If you have never heard of Yu-Gi-Oh! it is a popular Japanese anime that started in 1996, originally based off a Shōnen manga (comics geared towards male adolescences) with the same name. The show is about a boy named Yugi Mutou that becomes adept at a trading card game called Dueling Monsters. Quickly Yugi is forced to play in a card tournament to free his Grandpas soul from the clutches of Maximillion Pegasus the first antagonist. Also, the cards all have some overly complex reason why they’re connected to ancient Egypt. As Yugi is in the possession of a Millenium item that gives him the power to transform into a more boss version of himself via a spirit of an ancient Pharaoh. The show led to several spin-offs that have continued onto the present day. Shortly after the show’s inception the Yu-Gi-Oh! official trading card game arose and to oversimplify it’s like a cross between Pokemon and Magic the Gathering card games. Battling card games have always had a special place in the hearts of die-hard fans of Japanese anime. What a smart way to market or popularize a show, give fans the ability to engage by having a card game they can play. Yu-Gi-Oh! is likely the most literal in this pursuit, it’s a manga turned in to an anime about a card game. Not a difficult leap to have players use these cards in real life.
Yu-Gi-Oh! Legacy of the Duelist: Link Evolution is a trading card game remaster of Yu-Gi-Oh! Legacy of the Duelist, but it’s practically a brand new game due to the number of changes. A big difference is that it’s exclusively out for the Switch. Which means if you’re a fan of the original for PS4, XBOX One, and PC, you have to shell out for a Switch if you don’t already have one to play this remaster. Yu-Gi-Oh! Legacy of the Duelist: Link Evolution is easily the most extensive version of the Yu-Gi-Oh! trading card game in digital form with over 9000 cards at play.
You can go through each of the series’ through the Campaign mode battling in iconic Yu-Gi-Oh! matches, character challenges, build your decks, play with pre-made decks, and go online with a Nintendo Switch online account to test your skills. There are over 200 battles in the Campaign mode which can all be played in reverse taking on the role of any of the 182 characters. In Duelist Challenges, you can face previously beaten characters in a more difficult match. A thorough deck builder lets you craft from scratch or you can use pre-built decks focused on characters of the show. All with the freedom to tweak as you see fit to create a personal library of preferred decks. There is a vast amount of content to a game that may initially appear like a simple trading card game. A game that is the penultimate of fan service (in a good sense) for those who can’t get enough of the Yu-Gi-Oh! franchise.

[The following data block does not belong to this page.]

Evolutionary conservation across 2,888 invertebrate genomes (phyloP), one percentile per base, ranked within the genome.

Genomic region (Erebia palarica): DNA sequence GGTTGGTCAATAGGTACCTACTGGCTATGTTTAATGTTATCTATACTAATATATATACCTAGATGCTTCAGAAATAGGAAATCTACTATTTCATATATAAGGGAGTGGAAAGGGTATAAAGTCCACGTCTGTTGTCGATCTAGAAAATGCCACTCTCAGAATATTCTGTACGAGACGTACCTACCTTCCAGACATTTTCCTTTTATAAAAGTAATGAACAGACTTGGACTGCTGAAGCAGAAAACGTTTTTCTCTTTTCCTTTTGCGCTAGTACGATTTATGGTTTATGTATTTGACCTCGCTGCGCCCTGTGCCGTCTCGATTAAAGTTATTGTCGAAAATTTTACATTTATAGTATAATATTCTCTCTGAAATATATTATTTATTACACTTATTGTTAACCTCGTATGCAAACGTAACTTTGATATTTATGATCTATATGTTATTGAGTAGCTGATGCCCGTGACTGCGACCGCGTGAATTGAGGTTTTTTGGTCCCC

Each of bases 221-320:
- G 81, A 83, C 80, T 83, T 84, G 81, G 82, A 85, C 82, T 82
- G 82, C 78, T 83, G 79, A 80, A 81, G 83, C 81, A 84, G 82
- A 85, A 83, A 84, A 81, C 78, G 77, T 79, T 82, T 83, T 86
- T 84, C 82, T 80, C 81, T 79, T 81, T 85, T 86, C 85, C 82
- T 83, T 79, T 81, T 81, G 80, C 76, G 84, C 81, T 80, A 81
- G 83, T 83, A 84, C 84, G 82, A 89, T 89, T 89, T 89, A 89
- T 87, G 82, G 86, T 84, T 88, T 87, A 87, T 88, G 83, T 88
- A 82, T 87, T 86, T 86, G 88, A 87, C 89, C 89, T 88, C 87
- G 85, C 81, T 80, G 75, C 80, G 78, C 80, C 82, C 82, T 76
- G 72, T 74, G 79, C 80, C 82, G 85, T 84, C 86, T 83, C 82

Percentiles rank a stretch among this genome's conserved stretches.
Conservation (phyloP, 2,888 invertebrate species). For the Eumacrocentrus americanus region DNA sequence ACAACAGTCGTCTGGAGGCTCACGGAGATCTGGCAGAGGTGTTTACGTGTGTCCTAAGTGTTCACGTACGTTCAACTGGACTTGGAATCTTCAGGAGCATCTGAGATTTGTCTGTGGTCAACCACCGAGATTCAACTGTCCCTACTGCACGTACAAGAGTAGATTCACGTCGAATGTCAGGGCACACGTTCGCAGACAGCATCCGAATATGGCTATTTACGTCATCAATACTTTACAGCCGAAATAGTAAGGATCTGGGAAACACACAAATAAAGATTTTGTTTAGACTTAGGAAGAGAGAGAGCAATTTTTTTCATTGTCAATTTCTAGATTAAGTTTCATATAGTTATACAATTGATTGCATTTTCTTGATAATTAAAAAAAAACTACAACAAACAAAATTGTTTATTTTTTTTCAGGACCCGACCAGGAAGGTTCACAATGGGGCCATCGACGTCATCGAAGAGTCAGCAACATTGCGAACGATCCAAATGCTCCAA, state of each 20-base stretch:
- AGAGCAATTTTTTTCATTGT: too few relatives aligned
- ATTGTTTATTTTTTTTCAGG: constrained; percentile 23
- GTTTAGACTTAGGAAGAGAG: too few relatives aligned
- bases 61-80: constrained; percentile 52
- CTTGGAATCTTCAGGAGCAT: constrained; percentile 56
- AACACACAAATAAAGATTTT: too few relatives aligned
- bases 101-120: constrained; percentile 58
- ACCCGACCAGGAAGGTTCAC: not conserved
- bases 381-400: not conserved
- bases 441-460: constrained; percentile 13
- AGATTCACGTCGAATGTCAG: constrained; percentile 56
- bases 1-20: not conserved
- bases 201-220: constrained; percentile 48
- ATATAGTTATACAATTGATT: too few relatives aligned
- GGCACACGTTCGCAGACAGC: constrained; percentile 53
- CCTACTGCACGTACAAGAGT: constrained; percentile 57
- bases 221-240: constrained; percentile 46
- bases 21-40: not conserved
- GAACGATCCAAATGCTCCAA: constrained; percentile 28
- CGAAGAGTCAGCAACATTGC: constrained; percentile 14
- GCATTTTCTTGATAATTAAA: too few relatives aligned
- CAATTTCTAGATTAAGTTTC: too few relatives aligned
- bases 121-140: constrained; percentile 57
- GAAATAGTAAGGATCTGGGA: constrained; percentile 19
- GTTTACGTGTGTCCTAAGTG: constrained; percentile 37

The story mode lets you dive into all the epic battles that took place throughout the original anime series Yu-Gi-Oh! to Yu-Gi-Oh! VRAINS that is currently still airing. Fantastically you’re not forced to complete each series chronologically and instead can pick whichever series you prefer first then play those in order. For someone who only watched the original series, it wouldn’t have been an issue but to anyone who would prefer to start with their preferred series they can. Every first duel of each series you’re forced into a starting tutorial because they all have slight variances or added rules put in. If you know the card game extremely well this might be a nuisance but to anyone else trying this out for the first time or the first time in a while, it’s very helpful.